Worldwide there is growing awareness and scientific evidence of the benefits, so-called ecosystem services that urban green spaces provide. Urban green spaces include trees and forests, parks and gardens, and "living green" roofs in cities. Ecosystem services provided by urban green spaces contribute to human well-being through:
Suriname has just over half a million inhabitants, of which more than half lives in the capital city of Paramaribo and its surrounding area. In Paramaribo in particular, the absence of an effective policy on green spaces can be felt due to a lack of public recreation spaces and increasing asphalt and concrete surfaces, which retain more heat, in city development. In recent decades, Paramaribo has experienced uncontrolled urban expansion. In recent years, street trees, urban forests and other vegetation increasingly have to make room for residential or infrastructure projects. In addition, climate forecasts for Suriname, predict an average temperature rise of 0.3 - 1.3 ° C for the coming 10 years.
As the Planning Act (1973) has not been operationalized and the Urban Planning Act (1972) is not implemented, there is no structural approach to the design and development of urban areas and there is insufficient attention on the role of green spaces for a livable Paramaribo. Definitions for "green landscaping” are too broad to ensure that trees are protected and conserved in Paramaribo. There is insufficient consideration of how existing green spaces can be included in the spatial design of an area.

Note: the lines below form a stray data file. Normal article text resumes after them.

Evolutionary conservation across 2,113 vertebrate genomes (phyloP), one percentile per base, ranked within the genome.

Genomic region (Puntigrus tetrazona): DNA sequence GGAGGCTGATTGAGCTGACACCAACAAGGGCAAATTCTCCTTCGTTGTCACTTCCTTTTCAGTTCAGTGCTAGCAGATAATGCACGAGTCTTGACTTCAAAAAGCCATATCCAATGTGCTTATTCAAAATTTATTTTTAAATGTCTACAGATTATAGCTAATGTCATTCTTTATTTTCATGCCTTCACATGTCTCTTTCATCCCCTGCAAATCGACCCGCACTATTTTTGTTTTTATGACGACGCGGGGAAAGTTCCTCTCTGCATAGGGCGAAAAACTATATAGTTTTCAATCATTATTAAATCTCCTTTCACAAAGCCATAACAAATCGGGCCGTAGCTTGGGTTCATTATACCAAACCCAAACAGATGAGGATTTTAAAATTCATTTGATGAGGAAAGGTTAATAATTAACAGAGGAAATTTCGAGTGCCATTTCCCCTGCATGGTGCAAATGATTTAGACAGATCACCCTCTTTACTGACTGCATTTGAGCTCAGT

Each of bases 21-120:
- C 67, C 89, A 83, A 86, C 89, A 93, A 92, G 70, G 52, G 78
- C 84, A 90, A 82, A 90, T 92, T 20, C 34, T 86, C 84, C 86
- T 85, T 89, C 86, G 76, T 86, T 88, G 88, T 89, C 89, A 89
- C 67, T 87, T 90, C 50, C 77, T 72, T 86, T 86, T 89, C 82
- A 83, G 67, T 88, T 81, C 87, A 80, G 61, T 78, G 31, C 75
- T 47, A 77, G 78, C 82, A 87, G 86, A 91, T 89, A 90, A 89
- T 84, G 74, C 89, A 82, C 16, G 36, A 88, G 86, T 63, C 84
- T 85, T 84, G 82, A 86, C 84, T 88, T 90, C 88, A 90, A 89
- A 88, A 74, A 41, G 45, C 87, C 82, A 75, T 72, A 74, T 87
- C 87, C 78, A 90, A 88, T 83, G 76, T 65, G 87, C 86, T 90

The scientific evidence for the role of urban green spaces mainly comes from studies conducted in cities in subtropical or temperate climates. There is still much room for education and research on the role of green spaces in tropical cities of low-to middle income countries, taking into account differences in culture, demography, economic development and lifestyle. Literature shows that the urban heat island effect (the temperature difference between urban and nearby rural areas) can profile itself in a specific way in tropical cities. The dry and wet seasons in the tropics can ensure that the air and surface temperatures do not have a constant relationship. There is also a lack of knowledge about the effect of plant species, and the cooling effects due to shade in relation to humidity. Thus, we know that urban green spaces provide a cooling effect, but not exactly to what extent and in what way in the tropics. Knowledge about numerous other ecosystem services that urban green spaces in tropical cities provide is also limited. Often cities in the tropics differ not only in climate and ecology, but also in elements such as demography, economic development and lifestyle. This may affect the residents’ demand for ecosystem services, but also on the management options. Due to the limited knowledge about ecosystem services in tropical cities, Paramaribo cannot build well on similar findings.